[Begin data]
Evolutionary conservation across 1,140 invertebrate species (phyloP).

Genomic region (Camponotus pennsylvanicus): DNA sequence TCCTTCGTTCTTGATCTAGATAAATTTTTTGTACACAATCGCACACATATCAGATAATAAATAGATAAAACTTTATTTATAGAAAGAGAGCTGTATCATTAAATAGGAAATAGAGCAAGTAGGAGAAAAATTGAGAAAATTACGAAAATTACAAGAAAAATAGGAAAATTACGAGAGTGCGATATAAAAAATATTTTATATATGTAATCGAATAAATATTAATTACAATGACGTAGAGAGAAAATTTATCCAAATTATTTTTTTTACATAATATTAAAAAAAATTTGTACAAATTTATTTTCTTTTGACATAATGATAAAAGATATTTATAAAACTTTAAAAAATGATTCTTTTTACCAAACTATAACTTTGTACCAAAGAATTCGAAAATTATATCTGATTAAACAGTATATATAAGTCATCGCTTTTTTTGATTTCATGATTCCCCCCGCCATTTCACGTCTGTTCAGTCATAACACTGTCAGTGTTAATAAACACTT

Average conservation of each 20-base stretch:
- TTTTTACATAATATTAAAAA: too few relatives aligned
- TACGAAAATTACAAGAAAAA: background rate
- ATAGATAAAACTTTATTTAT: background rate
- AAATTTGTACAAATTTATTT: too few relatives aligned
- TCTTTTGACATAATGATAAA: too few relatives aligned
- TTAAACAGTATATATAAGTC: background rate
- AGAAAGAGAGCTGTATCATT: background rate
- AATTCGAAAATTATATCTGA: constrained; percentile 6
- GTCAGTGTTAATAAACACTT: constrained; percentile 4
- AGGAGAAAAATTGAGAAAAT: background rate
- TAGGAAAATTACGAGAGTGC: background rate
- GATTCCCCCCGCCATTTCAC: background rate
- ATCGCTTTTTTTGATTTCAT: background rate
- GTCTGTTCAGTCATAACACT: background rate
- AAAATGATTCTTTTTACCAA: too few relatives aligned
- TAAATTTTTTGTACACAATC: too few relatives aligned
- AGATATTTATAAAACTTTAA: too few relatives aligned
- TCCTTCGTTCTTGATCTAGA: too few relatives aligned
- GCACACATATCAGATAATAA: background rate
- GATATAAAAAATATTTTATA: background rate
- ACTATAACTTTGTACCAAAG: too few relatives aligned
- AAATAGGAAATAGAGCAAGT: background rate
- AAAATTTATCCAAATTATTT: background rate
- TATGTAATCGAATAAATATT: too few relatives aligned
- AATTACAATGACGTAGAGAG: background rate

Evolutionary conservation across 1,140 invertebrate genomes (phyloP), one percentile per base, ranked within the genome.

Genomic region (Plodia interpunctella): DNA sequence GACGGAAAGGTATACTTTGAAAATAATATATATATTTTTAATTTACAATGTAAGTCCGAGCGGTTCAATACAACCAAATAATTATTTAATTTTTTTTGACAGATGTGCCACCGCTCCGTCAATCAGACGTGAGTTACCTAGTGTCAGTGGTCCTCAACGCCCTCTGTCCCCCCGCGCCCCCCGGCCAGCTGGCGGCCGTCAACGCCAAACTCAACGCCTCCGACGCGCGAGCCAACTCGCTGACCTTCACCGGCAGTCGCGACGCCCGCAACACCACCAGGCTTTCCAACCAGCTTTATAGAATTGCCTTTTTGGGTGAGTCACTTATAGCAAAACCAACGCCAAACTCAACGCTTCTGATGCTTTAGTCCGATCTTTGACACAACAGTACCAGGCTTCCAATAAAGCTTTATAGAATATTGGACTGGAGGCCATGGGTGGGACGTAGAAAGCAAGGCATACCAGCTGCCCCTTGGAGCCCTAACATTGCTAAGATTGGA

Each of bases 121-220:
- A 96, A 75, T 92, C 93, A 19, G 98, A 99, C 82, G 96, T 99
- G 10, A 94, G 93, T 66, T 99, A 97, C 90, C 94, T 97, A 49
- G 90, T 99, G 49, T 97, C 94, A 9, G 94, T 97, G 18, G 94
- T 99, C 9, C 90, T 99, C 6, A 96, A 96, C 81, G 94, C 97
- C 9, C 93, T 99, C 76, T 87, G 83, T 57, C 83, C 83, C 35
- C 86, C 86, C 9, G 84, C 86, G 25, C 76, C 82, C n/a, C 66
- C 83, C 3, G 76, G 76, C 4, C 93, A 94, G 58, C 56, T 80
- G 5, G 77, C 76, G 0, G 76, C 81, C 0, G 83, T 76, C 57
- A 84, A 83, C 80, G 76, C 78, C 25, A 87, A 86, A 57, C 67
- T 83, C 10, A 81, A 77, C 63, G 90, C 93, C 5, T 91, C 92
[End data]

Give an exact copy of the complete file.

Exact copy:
Evolutionary conservation across 1,140 invertebrate species (phyloP).

Genomic region (Camponotus pennsylvanicus): DNA sequence TCCTTCGTTCTTGATCTAGATAAATTTTTTGTACACAATCGCACACATATCAGATAATAAATAGATAAAACTTTATTTATAGAAAGAGAGCTGTATCATTAAATAGGAAATAGAGCAAGTAGGAGAAAAATTGAGAAAATTACGAAAATTACAAGAAAAATAGGAAAATTACGAGAGTGCGATATAAAAAATATTTTATATATGTAATCGAATAAATATTAATTACAATGACGTAGAGAGAAAATTTATCCAAATTATTTTTTTTACATAATATTAAAAAAAATTTGTACAAATTTATTTTCTTTTGACATAATGATAAAAGATATTTATAAAACTTTAAAAAATGATTCTTTTTACCAAACTATAACTTTGTACCAAAGAATTCGAAAATTATATCTGATTAAACAGTATATATAAGTCATCGCTTTTTTTGATTTCATGATTCCCCCCGCCATTTCACGTCTGTTCAGTCATAACACTGTCAGTGTTAATAAACACTT

Average conservation of each 20-base stretch:
- TTTTTACATAATATTAAAAA: too few relatives aligned
- TACGAAAATTACAAGAAAAA: background rate
- ATAGATAAAACTTTATTTAT: background rate
- AAATTTGTACAAATTTATTT: too few relatives aligned
- TCTTTTGACATAATGATAAA: too few relatives aligned
- TTAAACAGTATATATAAGTC: background rate
- AGAAAGAGAGCTGTATCATT: background rate
- AATTCGAAAATTATATCTGA: constrained; percentile 6
- GTCAGTGTTAATAAACACTT: constrained; percentile 4
- AGGAGAAAAATTGAGAAAAT: background rate
- TAGGAAAATTACGAGAGTGC: background rate
- GATTCCCCCCGCCATTTCAC: background rate
- ATCGCTTTTTTTGATTTCAT: background rate
- GTCTGTTCAGTCATAACACT: background rate
- AAAATGATTCTTTTTACCAA: too few relatives aligned
- TAAATTTTTTGTACACAATC: too few relatives aligned
- AGATATTTATAAAACTTTAA: too few relatives aligned
- TCCTTCGTTCTTGATCTAGA: too few relatives aligned
- GCACACATATCAGATAATAA: background rate
- GATATAAAAAATATTTTATA: background rate
- ACTATAACTTTGTACCAAAG: too few relatives aligned
- AAATAGGAAATAGAGCAAGT: background rate
- AAAATTTATCCAAATTATTT: background rate
- TATGTAATCGAATAAATATT: too few relatives aligned
- AATTACAATGACGTAGAGAG: background rate

Evolutionary conservation across 1,140 invertebrate genomes (phyloP), one percentile per base, ranked within the genome.

Genomic region (Plodia interpunctella): DNA sequence GACGGAAAGGTATACTTTGAAAATAATATATATATTTTTAATTTACAATGTAAGTCCGAGCGGTTCAATACAACCAAATAATTATTTAATTTTTTTTGACAGATGTGCCACCGCTCCGTCAATCAGACGTGAGTTACCTAGTGTCAGTGGTCCTCAACGCCCTCTGTCCCCCCGCGCCCCCCGGCCAGCTGGCGGCCGTCAACGCCAAACTCAACGCCTCCGACGCGCGAGCCAACTCGCTGACCTTCACCGGCAGTCGCGACGCCCGCAACACCACCAGGCTTTCCAACCAGCTTTATAGAATTGCCTTTTTGGGTGAGTCACTTATAGCAAAACCAACGCCAAACTCAACGCTTCTGATGCTTTAGTCCGATCTTTGACACAACAGTACCAGGCTTCCAATAAAGCTTTATAGAATATTGGACTGGAGGCCATGGGTGGGACGTAGAAAGCAAGGCATACCAGCTGCCCCTTGGAGCCCTAACATTGCTAAGATTGGA

Each of bases 121-220:
- A 96, A 75, T 92, C 93, A 19, G 98, A 99, C 82, G 96, T 99
- G 10, A 94, G 93, T 66, T 99, A 97, C 90, C 94, T 97, A 49
- G 90, T 99, G 49, T 97, C 94, A 9, G 94, T 97, G 18, G 94
- T 99, C 9, C 90, T 99, C 6, A 96, A 96, C 81, G 94, C 97
- C 9, C 93, T 99, C 76, T 87, G 83, T 57, C 83, C 83, C 35
- C 86, C 86, C 9, G 84, C 86, G 25, C 76, C 82, C n/a, C 66
- C 83, C 3, G 76, G 76, C 4, C 93, A 94, G 58, C 56, T 80
- G 5, G 77, C 76, G 0, G 76, C 81, C 0, G 83, T 76, C 57
- A 84, A 83, C 80, G 76, C 78, C 25, A 87, A 86, A 57, C 67
- T 83, C 10, A 81, A 77, C 63, G 90, C 93, C 5, T 91, C 92